It’s all in your brain: Nielsen opens NeuroFocus offices in Canada

The research co opens up three divisions in Canada to conduct studies on how consumers subconsciously react to marketing and products in stores.

There’s eye-tracking, and then there’s brain-tracking. This week Nielsen announced the opening of three NeuroFocus divisions in Canada where, in neurological testing labs, the research company will conduct studies that attempt to decode how consumers react to marketing stimuli at a subconscious level.

Working out of Toronto, Vancouver and Montreal, neuroscientists measure the brainwave activity of participants walking through simulated store aisles using EEG as well as eye-tracking technology, says Russ Dunham, executive VP, client services, Nielsen NeuroFocus. The studies track (using a mobile head cap) and assess a person’s consideration of products on shelves and their memory of what they see in stores. “[Marketers] are able to see, in some cases on a second-by-second basis, not only what people are looking at, but how the brain reacts to display in-store or a shelf set,” he says.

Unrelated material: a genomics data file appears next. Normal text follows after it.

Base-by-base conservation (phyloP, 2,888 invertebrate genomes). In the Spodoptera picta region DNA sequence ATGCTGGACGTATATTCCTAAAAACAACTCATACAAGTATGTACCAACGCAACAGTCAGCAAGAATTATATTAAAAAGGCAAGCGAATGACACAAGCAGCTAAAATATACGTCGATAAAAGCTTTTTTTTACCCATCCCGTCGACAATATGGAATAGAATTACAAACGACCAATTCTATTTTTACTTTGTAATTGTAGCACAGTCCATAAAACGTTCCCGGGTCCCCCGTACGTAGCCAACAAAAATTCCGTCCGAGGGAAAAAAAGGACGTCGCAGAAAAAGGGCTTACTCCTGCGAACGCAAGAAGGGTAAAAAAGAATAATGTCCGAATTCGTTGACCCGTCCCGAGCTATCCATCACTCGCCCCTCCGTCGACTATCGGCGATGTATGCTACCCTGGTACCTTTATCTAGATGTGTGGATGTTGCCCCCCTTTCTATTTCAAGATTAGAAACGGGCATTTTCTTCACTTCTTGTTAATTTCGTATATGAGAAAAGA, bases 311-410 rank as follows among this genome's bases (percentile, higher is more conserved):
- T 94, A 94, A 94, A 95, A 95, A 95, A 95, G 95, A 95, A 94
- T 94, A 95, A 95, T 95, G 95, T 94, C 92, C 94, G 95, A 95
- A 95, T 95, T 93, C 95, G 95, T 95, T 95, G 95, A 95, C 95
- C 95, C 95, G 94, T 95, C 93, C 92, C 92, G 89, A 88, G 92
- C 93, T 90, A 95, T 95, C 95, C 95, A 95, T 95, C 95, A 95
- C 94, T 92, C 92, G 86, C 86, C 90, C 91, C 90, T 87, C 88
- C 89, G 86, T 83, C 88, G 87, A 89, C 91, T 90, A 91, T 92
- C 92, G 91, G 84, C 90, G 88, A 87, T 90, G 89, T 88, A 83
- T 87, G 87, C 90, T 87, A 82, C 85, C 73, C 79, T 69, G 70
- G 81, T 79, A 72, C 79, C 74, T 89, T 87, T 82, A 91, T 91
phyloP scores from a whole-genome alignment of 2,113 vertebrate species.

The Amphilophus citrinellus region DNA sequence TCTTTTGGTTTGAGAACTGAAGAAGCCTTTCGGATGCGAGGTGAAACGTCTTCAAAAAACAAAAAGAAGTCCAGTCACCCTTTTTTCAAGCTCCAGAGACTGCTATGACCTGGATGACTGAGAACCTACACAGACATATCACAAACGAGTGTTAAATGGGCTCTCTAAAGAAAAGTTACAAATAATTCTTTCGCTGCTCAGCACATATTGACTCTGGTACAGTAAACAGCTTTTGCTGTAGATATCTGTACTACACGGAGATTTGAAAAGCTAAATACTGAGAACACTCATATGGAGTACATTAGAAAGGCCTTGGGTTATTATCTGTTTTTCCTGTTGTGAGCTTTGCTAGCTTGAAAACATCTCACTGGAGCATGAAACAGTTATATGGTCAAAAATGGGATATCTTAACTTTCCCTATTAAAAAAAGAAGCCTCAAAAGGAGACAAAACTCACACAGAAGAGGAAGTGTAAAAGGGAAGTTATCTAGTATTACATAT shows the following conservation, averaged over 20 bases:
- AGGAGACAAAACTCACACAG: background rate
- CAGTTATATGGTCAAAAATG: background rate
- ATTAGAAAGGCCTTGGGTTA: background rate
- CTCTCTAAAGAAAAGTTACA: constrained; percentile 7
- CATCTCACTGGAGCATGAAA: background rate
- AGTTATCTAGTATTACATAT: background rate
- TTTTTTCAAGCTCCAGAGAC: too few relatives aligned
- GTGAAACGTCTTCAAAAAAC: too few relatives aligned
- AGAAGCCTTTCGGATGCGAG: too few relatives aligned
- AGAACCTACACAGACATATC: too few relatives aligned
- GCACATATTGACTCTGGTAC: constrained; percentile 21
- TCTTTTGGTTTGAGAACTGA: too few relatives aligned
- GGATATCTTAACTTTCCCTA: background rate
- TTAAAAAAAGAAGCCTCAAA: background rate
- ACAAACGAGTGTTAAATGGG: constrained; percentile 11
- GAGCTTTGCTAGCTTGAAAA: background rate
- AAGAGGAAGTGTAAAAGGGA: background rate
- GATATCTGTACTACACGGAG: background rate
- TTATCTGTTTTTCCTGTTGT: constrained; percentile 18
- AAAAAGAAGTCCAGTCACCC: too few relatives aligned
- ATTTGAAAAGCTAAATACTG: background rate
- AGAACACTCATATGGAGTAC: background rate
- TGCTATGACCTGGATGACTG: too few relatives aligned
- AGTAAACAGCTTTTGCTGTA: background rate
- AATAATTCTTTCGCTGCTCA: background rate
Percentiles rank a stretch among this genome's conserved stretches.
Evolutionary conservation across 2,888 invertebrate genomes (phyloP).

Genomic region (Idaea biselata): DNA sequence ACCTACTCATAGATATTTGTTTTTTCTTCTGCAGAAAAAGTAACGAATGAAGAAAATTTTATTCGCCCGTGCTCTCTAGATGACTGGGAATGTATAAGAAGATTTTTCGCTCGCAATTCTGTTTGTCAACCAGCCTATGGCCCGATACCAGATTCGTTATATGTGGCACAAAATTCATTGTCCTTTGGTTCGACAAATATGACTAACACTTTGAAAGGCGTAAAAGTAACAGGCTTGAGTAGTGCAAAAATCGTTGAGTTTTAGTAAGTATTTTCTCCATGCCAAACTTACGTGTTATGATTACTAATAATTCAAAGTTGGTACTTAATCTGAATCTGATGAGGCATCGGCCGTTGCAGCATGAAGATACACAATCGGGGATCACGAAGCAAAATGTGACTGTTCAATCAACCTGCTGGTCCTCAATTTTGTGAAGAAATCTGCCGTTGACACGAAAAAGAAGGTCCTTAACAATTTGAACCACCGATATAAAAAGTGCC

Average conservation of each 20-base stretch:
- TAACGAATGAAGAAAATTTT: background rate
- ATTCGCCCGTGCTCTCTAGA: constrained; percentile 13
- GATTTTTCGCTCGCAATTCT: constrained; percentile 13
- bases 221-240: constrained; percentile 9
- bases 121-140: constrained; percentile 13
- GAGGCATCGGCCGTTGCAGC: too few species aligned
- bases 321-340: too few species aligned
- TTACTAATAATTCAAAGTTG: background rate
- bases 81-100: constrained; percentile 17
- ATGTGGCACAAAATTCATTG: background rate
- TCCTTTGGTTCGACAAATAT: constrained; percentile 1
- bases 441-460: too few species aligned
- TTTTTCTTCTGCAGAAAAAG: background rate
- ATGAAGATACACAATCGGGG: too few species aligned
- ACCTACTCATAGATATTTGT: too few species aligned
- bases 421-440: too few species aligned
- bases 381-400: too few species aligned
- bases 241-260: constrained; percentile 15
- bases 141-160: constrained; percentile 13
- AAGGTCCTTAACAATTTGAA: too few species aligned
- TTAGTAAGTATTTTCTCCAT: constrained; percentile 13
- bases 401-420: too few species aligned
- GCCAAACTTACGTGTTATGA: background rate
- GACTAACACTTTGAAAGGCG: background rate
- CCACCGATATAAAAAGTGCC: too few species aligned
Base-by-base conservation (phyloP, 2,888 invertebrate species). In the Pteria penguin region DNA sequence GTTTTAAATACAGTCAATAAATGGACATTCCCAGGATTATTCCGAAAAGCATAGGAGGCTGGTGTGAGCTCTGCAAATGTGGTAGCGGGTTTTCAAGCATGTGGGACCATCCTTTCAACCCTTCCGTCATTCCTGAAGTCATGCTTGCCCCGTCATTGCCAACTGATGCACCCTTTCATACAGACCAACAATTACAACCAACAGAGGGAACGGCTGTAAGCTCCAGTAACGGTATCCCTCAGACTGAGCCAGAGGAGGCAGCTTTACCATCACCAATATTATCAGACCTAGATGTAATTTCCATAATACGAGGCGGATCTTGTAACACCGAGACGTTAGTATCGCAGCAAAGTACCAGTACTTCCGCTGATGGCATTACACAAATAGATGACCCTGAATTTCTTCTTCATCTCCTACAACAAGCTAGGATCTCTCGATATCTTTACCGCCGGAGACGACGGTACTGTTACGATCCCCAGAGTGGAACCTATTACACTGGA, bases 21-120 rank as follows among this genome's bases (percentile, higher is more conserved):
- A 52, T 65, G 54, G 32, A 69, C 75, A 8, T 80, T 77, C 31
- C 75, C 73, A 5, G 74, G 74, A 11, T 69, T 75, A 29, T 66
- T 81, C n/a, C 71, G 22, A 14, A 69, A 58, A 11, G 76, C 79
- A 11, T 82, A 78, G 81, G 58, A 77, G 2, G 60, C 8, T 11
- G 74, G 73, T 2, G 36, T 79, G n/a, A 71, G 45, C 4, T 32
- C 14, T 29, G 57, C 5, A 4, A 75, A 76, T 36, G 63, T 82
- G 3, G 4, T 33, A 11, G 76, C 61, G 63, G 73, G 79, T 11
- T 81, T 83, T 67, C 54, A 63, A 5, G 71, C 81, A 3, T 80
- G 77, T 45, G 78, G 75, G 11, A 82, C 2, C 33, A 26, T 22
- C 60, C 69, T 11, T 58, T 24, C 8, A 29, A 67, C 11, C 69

Dunham notes that participants chosen for the studies vary in demographic, depending on the client’s interest. Women age 28 to 34, for instance, who have tried a specific brand but do not consider themselves loyal could be screened for attention, engagement and memory of the product as they walk through the aisles, he says. “We test different aisles and we can show which set-up people will pay more attention to [according to scores of effectiveness].”

The neurological testing of display elements (which include shelf-talkers, signage, dividers and pricing tags) and the consumer’s overall in-store experience can be shown in real-time, he adds. In addition, a participant’s engagement with a product in their hands can be demonstrated through 3D virtual simulations of their experience.

“Most of what is going on in your brain, you’re not able to articulate quickly,” he says, noting that the human brain can process up to 11 million pieces of information each second, but only 40 pieces are consciously processed. “We’re able to help our clients understand [consumer behaviour on a subconscious level] and how they react to a specific brand or shelf design.”

Nielsen acquired NeuroFocus last year May and operates neurological testing laboratories, called NeuroLabs, across the US, UK, Europe, Asia Pacific, Latin America and the Middle East. The new NeuroFocus divisions are a first for the Canadian market and the research company is currently in talks with marketers and brands to measure consumer responses to marketing content in and out-of-store, says Dunham, without disclosing any names.